Cliff Bleszinski is a paradigmatic example of all the stereotypes surrounding gamers from born in the 70s and 80s. He is quick thinking, foul mouthed, and passionate. His business sense has been honed by competition in a fierce market that only remembers the most recent of success. His professional and personal life is riddled with relationships, both good and bad, that have combined in Cliff to become both a sarcastic cynic and a creative mind.  

You can follow Cliff Bleszinski on twitter @therealcliffyb.

 

 

[1] “Microsoft Acquires 'Gears of War' From Epic, Assigns Next Game To Black Tusk Studios” by Daniel Nye Griffiths. 1/27/2014. Statistics retreaved from report available at URL: https://www.forbes.com/sites/danielnyegriffiths/2014/01/27/microsoft-acquires-gears-of-war-from-epic-assigns-next-game-to-black-tusk-studios/#5814292228e2

[2] The Grammar of Fun CliffyB and the world of the video game. By Tom Bissel. 11/3/2008. Accessed via web:  http://www.newyorker.com/magazine/2008/11/03/the-grammar-of-fun

[3] “Cliffy B: Numbers Don’t Work to Allow Used Games, Disc Based Day one $60 Model is Crumbling” by Sebastian Moss 6/12/2013. Accessed online at: http://www.playstationlifestyle.net/2013/06/12/cliffy-b-disc-based-day-one-60-model-is-crumbling-numbers-dont-work-to-allow-used-games/#5C2JuB94WmupaBHO.99

[4] Interview with IGN “Gears of War and Lawbreakers Creator Cliff Bleszinski - IGN Unfiltered 07” accessed via youtube: https://www.youtube.com/watch?v=xpIgeachN_Y

[5] “The big Cliff Bleszinski interview 'I've had a very polarising personality in the 25 years I've been doing this” By Martin Robinson. 11/08/2017. Accessed via web http://www.eurogamer.net/articles/2017-08-11-the-big-cliff-bleszinski-interview

Gamer Motivations: Community

By Michael Mendis

This is part three of a three-part series on gamer motivations.  Click here to read part 1 on escapism, and here to read part 2 on challenge.

In the past two articles in this series, we’ve talked about how people play games in order to tap into their innate desire to create, explore, and utilize their talents and abilities.  Today I’d like to take a look at another gamer motivation that once again finds its origin in our nature as image-bearers of God: a desire for community.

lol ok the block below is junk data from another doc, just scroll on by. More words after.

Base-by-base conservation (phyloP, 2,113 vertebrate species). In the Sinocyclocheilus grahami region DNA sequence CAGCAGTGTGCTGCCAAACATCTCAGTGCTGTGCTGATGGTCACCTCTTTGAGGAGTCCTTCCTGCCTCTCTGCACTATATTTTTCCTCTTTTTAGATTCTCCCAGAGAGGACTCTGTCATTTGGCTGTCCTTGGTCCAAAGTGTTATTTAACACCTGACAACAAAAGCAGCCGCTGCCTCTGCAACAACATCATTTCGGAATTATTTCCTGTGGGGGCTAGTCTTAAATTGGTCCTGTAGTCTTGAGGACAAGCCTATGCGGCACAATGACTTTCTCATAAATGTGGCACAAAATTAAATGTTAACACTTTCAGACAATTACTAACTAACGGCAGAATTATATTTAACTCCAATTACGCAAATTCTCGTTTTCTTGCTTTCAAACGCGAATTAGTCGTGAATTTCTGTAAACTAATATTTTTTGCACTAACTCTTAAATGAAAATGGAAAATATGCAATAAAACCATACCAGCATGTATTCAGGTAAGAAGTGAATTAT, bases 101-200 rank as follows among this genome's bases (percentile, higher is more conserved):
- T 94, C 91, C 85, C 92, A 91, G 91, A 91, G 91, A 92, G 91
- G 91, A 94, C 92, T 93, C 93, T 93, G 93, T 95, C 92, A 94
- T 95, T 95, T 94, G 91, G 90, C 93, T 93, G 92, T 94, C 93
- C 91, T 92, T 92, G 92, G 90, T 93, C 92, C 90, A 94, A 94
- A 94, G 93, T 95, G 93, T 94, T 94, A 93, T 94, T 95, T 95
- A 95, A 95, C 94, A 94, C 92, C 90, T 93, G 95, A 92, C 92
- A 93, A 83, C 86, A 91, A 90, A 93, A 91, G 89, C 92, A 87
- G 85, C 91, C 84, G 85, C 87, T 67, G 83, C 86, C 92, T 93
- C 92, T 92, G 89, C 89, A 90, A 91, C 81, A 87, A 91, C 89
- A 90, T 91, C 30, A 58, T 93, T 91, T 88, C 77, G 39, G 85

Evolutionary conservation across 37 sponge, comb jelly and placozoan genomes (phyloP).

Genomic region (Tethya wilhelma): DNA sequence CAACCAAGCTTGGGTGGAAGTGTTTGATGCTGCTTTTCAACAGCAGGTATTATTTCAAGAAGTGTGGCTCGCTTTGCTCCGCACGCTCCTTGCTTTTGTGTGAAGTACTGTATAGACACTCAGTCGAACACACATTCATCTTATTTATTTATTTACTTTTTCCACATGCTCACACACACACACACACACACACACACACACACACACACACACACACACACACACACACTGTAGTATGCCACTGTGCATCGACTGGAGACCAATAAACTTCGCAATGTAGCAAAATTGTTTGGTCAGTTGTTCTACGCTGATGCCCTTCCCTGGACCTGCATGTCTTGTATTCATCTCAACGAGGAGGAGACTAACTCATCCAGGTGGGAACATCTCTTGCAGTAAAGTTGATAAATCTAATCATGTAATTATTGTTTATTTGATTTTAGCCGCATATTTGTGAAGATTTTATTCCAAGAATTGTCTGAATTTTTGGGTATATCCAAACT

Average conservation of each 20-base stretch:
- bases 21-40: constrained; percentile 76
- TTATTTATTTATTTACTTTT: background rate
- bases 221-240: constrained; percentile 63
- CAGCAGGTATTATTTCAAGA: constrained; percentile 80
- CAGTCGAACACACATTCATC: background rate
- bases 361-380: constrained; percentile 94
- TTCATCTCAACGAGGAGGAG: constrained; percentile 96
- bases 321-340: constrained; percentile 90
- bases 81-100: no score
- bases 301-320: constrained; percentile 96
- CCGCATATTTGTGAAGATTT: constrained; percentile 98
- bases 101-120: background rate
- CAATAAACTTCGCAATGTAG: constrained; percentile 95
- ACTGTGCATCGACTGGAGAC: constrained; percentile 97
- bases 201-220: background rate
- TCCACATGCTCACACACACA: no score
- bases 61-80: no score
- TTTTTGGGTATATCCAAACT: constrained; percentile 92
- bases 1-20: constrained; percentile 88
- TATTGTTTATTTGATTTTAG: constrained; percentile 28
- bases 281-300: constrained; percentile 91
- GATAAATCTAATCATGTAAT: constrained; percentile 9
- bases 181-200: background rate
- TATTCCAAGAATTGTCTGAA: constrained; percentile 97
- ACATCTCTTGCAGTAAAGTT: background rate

God himself is an embodiment of community; the three persons of the Trinity – Father, Son, and Holy Spirit – live together in perfect union and harmony.  When God made mankind, he decreed very quickly that it was not good for one man to be alone, and so God created another human to give the first one company.  We are hardwired for community, foremost with our creator, but also with one another; our human relationships take many forms (professional, family, friendships), but at the core of all of them is a desire to share our lives with other people and grow close to each other.

Gamers are no exception; for many people, games are a way to bond with others.  There are a variety of ways that gamers do these things, so let’s examine a few of them in some detail.

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Perhaps most obvious way of building community through gaming is by playing games with other people.  If you talk to gamers my age or a little older, you’ll likely hear many stories of people in their youth sitting in front of the TV at home with siblings, neighbors, or other friends their age and playing video games together, passing off the controller so that everyone gets a chance to play (or hogging the controller if they were in a particularly selfish mood).  These gamers will also likely recall times when they and their friends carried their game consoles or computers to a friend’s house, linked them all together, and held LAN (Local Area Network) parties.  Arcades were once a common element of gaming culture, where groups of people would gather to play games together, but even today, long after arcades have faded from the gaming scene, you can still find people gathering together to compete in fighting game tournaments across the world, including EVO, a massive annual tournament held in Las Vegas.

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As technology has advanced over the years, online gaming has transformed how we play video games with others, for better and worse.  The great part about it is that we can now connect with people from all over the world, which lets us find online matches quickly.  We can also find communities of people online who are eager to talk about their gaming experiences with others, and in some cases, share their online IDs so that they can team up with friends they’ve met on the web.

The unfortunate aspect of online gaming is that the cover of anonymity it provides is often misused.  Since you often do not know the people you are playing with and cannot see their faces, it is all too easy for people to denigrate their fellow players without fear of any significant repercussion.  Game companies have worked hard to try to figure out how to combat this, using various reporting systems and algorithms to weed out the toxic players from the rest, but it remains an ongoing problem.  Female gamers in particular face a lot of discrimination from their male counterparts, leading many to mute their microphones or avoid multiplayer games altogether.

Even in the realm of single-player video games, community still exists.  Gamers who spend most of their gaming time delving into solo experiences often seek out other gamers on forums like Neogaf and Reddit in order to share their passion for gaming.  Some of the most thought-provoking and insightful games on the market are single-player games with deep story and character development, and these games help drive countless online discussions amongst the people who play them.